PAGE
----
AIM Math Teachers' Circle - Stanford

November 21, 2019 @ 5:00 pm – 8:00 pm
First Floor Conference Room
410 Sheridan Ave
Palo Alto, CA 94306
Sonya Kohli

Session leader: Tom Davis
Session topic: Coloring

Session Abstract:
Coloring is a mathematical technique that can be used in a large variety of mathematical problems where imagining an assignment of colors to some feature of the problem makes the result obvious. Perhaps the best known example is a proof that it is impossible to place 31 non-overlapping dominoes on a chessboard where two opposite corners have been cut off. If we consider the standard coloring of a chessboard with two (say white) corners are removed, there remain 32 black and 30 white squares to cover. Each domino covers one black and one white square so at most 30 dominoes can be placed and two black squares somewhere must remain uncovered.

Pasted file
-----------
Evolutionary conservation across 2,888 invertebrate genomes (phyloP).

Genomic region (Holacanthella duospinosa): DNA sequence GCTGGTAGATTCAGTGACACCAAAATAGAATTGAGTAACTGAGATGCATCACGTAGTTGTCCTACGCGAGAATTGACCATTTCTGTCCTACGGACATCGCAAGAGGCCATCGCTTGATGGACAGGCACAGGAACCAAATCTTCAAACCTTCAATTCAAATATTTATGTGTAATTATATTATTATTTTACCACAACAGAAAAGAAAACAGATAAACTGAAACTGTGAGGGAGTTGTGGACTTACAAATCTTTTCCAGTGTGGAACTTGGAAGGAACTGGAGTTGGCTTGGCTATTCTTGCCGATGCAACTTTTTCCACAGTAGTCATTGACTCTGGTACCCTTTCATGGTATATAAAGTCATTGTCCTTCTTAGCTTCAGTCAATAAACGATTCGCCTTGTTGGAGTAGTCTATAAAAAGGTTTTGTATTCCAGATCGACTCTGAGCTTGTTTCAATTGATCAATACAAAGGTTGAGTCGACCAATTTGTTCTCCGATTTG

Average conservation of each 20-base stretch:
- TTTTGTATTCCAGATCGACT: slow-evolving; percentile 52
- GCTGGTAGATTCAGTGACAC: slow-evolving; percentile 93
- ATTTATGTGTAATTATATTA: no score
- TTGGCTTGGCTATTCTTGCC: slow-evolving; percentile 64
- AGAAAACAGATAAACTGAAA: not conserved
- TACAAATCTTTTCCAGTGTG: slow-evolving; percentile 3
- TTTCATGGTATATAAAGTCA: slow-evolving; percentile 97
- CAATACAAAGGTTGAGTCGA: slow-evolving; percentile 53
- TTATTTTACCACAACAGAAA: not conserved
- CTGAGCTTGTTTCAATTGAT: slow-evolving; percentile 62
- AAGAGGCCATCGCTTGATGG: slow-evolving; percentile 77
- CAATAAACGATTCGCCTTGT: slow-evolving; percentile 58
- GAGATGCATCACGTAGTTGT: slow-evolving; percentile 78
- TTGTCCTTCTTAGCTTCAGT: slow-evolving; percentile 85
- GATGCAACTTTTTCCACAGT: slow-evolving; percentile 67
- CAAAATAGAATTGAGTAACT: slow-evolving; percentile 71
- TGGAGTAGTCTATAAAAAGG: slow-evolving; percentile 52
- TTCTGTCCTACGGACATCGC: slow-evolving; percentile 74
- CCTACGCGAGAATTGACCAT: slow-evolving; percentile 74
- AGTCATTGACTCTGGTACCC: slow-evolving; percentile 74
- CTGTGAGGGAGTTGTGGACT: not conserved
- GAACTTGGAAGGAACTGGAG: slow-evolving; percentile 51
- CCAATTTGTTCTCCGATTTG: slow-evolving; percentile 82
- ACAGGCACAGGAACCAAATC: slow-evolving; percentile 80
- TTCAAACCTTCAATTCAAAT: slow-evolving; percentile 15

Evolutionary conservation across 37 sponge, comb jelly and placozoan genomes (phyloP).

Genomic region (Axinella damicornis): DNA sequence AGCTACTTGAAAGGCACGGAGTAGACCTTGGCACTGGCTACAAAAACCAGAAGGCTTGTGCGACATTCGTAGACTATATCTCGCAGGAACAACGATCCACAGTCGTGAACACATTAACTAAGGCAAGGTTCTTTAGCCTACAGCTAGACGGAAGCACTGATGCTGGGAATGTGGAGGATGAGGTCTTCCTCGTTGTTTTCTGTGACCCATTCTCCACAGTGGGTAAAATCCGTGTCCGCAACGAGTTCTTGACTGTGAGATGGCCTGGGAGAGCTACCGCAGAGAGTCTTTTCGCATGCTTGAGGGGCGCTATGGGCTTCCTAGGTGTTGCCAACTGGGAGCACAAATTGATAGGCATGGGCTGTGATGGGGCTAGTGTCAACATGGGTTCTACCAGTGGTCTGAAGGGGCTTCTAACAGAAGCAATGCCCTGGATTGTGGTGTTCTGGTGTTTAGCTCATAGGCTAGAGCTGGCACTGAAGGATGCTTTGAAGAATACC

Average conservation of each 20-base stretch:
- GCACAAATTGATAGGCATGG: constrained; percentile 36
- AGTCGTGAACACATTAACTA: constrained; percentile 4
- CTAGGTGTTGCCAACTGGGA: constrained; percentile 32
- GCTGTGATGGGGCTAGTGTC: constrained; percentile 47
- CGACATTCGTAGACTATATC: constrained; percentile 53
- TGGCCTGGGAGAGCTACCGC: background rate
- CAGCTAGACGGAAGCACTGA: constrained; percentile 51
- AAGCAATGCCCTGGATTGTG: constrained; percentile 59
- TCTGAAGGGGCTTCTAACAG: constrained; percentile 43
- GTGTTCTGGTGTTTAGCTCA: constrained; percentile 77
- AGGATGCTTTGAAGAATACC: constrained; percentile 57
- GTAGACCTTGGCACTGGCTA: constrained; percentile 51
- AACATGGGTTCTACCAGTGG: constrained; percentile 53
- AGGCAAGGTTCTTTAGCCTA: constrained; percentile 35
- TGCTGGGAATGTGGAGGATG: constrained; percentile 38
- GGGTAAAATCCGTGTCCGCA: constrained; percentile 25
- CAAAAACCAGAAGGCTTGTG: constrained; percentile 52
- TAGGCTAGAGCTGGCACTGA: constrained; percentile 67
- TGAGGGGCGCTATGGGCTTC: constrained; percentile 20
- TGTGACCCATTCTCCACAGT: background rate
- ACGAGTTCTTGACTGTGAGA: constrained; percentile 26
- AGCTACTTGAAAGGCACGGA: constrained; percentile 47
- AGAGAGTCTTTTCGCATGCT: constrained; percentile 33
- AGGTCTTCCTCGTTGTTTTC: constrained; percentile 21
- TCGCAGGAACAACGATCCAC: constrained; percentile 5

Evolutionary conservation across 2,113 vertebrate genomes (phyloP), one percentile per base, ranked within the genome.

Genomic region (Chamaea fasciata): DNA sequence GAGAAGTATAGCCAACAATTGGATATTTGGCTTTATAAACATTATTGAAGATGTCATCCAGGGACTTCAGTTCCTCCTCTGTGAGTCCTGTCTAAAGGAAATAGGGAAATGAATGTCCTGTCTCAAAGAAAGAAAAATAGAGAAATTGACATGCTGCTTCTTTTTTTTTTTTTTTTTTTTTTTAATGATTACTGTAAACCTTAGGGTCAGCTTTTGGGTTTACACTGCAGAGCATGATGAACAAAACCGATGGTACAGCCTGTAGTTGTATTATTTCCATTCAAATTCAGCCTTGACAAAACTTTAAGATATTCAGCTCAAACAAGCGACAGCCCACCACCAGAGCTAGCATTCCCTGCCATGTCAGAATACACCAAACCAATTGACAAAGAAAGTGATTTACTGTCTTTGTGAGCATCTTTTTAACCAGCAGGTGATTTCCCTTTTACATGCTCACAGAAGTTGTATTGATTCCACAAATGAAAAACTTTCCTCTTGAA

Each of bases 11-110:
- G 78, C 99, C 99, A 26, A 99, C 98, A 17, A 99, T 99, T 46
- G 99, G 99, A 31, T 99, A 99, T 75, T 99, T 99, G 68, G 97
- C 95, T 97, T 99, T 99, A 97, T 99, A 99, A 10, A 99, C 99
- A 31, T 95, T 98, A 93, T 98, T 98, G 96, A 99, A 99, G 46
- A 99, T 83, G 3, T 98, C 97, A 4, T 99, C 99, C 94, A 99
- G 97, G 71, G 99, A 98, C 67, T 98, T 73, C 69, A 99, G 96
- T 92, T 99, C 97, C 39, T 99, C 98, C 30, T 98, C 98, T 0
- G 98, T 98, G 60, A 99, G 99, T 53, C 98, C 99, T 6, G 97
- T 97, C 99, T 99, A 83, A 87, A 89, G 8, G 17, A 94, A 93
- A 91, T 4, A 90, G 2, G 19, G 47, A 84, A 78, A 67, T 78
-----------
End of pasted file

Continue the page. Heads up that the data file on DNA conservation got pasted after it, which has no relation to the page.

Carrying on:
About the Leader:
Tom Davis is a mathematician gone bad. Although he received a perfectly good education in pure mathematics, he spent most of his career applying and mis-applying that training to the black art of computer graphics hardware and software design. His education has not been completely wasted since he has spent some time teaching traditional mathematics and computer science courses at various colleges and universities.